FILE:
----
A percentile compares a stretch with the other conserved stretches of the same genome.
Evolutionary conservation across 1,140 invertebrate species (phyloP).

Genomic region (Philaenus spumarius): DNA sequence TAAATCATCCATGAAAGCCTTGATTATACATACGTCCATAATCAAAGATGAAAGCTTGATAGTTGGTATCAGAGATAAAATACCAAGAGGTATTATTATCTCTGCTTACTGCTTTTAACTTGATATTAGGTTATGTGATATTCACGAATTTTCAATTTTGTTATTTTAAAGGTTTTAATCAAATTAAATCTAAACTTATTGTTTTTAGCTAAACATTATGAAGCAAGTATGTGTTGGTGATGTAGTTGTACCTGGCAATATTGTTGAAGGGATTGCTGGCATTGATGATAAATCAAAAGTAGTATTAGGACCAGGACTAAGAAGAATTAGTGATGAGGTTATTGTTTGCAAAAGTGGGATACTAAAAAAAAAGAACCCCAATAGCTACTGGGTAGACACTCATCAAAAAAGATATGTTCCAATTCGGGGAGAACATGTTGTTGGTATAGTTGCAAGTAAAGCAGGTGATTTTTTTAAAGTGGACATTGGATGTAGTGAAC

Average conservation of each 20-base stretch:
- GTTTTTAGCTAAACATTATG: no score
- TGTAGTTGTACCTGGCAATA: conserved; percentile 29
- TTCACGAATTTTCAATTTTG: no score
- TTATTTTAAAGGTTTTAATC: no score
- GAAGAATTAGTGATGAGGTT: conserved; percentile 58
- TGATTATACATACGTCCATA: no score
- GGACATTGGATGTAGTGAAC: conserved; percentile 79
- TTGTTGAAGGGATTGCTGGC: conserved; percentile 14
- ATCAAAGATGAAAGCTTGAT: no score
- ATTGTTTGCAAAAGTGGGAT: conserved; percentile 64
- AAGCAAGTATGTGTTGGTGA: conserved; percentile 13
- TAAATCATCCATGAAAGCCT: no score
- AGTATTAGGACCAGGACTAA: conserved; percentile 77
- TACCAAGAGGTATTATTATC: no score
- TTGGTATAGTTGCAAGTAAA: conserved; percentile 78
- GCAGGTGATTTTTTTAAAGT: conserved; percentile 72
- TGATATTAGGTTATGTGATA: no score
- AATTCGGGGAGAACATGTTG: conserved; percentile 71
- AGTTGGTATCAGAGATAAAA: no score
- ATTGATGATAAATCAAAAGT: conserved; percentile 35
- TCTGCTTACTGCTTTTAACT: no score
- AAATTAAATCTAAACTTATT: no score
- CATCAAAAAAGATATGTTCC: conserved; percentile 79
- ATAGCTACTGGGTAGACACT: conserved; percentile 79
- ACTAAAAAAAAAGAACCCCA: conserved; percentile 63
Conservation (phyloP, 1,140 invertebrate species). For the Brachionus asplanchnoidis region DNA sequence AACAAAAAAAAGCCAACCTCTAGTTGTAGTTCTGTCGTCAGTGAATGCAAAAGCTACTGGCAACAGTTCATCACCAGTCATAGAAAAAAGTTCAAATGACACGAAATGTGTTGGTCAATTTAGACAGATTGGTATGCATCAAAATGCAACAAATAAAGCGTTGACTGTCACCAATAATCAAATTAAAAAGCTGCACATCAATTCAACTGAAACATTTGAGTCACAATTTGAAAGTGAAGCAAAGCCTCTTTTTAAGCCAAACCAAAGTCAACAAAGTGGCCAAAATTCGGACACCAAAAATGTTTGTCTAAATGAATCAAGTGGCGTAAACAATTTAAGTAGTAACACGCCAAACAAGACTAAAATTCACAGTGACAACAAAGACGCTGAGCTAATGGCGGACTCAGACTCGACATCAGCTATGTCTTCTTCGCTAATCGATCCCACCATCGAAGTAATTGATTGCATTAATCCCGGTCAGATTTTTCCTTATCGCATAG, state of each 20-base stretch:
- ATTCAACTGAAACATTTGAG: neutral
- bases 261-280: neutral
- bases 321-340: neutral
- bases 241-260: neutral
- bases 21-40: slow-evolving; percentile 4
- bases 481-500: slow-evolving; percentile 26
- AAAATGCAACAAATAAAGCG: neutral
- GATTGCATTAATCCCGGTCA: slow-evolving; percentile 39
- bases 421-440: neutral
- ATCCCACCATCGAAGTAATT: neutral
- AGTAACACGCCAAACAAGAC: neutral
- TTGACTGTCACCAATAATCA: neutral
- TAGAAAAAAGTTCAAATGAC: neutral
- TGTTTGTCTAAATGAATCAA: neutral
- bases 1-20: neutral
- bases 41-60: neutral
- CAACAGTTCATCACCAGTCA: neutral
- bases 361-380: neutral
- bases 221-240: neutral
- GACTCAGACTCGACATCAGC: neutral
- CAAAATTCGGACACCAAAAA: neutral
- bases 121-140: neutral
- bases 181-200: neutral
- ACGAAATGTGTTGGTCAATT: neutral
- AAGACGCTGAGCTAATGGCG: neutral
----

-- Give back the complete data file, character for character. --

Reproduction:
A percentile compares a stretch with the other conserved stretches of the same genome.
Evolutionary conservation across 1,140 invertebrate species (phyloP).

Genomic region (Philaenus spumarius): DNA sequence TAAATCATCCATGAAAGCCTTGATTATACATACGTCCATAATCAAAGATGAAAGCTTGATAGTTGGTATCAGAGATAAAATACCAAGAGGTATTATTATCTCTGCTTACTGCTTTTAACTTGATATTAGGTTATGTGATATTCACGAATTTTCAATTTTGTTATTTTAAAGGTTTTAATCAAATTAAATCTAAACTTATTGTTTTTAGCTAAACATTATGAAGCAAGTATGTGTTGGTGATGTAGTTGTACCTGGCAATATTGTTGAAGGGATTGCTGGCATTGATGATAAATCAAAAGTAGTATTAGGACCAGGACTAAGAAGAATTAGTGATGAGGTTATTGTTTGCAAAAGTGGGATACTAAAAAAAAAGAACCCCAATAGCTACTGGGTAGACACTCATCAAAAAAGATATGTTCCAATTCGGGGAGAACATGTTGTTGGTATAGTTGCAAGTAAAGCAGGTGATTTTTTTAAAGTGGACATTGGATGTAGTGAAC

Average conservation of each 20-base stretch:
- GTTTTTAGCTAAACATTATG: no score
- TGTAGTTGTACCTGGCAATA: conserved; percentile 29
- TTCACGAATTTTCAATTTTG: no score
- TTATTTTAAAGGTTTTAATC: no score
- GAAGAATTAGTGATGAGGTT: conserved; percentile 58
- TGATTATACATACGTCCATA: no score
- GGACATTGGATGTAGTGAAC: conserved; percentile 79
- TTGTTGAAGGGATTGCTGGC: conserved; percentile 14
- ATCAAAGATGAAAGCTTGAT: no score
- ATTGTTTGCAAAAGTGGGAT: conserved; percentile 64
- AAGCAAGTATGTGTTGGTGA: conserved; percentile 13
- TAAATCATCCATGAAAGCCT: no score
- AGTATTAGGACCAGGACTAA: conserved; percentile 77
- TACCAAGAGGTATTATTATC: no score
- TTGGTATAGTTGCAAGTAAA: conserved; percentile 78
- GCAGGTGATTTTTTTAAAGT: conserved; percentile 72
- TGATATTAGGTTATGTGATA: no score
- AATTCGGGGAGAACATGTTG: conserved; percentile 71
- AGTTGGTATCAGAGATAAAA: no score
- ATTGATGATAAATCAAAAGT: conserved; percentile 35
- TCTGCTTACTGCTTTTAACT: no score
- AAATTAAATCTAAACTTATT: no score
- CATCAAAAAAGATATGTTCC: conserved; percentile 79
- ATAGCTACTGGGTAGACACT: conserved; percentile 79
- ACTAAAAAAAAAGAACCCCA: conserved; percentile 63
Conservation (phyloP, 1,140 invertebrate species). For the Brachionus asplanchnoidis region DNA sequence AACAAAAAAAAGCCAACCTCTAGTTGTAGTTCTGTCGTCAGTGAATGCAAAAGCTACTGGCAACAGTTCATCACCAGTCATAGAAAAAAGTTCAAATGACACGAAATGTGTTGGTCAATTTAGACAGATTGGTATGCATCAAAATGCAACAAATAAAGCGTTGACTGTCACCAATAATCAAATTAAAAAGCTGCACATCAATTCAACTGAAACATTTGAGTCACAATTTGAAAGTGAAGCAAAGCCTCTTTTTAAGCCAAACCAAAGTCAACAAAGTGGCCAAAATTCGGACACCAAAAATGTTTGTCTAAATGAATCAAGTGGCGTAAACAATTTAAGTAGTAACACGCCAAACAAGACTAAAATTCACAGTGACAACAAAGACGCTGAGCTAATGGCGGACTCAGACTCGACATCAGCTATGTCTTCTTCGCTAATCGATCCCACCATCGAAGTAATTGATTGCATTAATCCCGGTCAGATTTTTCCTTATCGCATAG, state of each 20-base stretch:
- ATTCAACTGAAACATTTGAG: neutral
- bases 261-280: neutral
- bases 321-340: neutral
- bases 241-260: neutral
- bases 21-40: slow-evolving; percentile 4
- bases 481-500: slow-evolving; percentile 26
- AAAATGCAACAAATAAAGCG: neutral
- GATTGCATTAATCCCGGTCA: slow-evolving; percentile 39
- bases 421-440: neutral
- ATCCCACCATCGAAGTAATT: neutral
- AGTAACACGCCAAACAAGAC: neutral
- TTGACTGTCACCAATAATCA: neutral
- TAGAAAAAAGTTCAAATGAC: neutral
- TGTTTGTCTAAATGAATCAA: neutral
- bases 1-20: neutral
- bases 41-60: neutral
- CAACAGTTCATCACCAGTCA: neutral
- bases 361-380: neutral
- bases 221-240: neutral
- GACTCAGACTCGACATCAGC: neutral
- CAAAATTCGGACACCAAAAA: neutral
- bases 121-140: neutral
- bases 181-200: neutral
- ACGAAATGTGTTGGTCAATT: neutral
- AAGACGCTGAGCTAATGGCG: neutral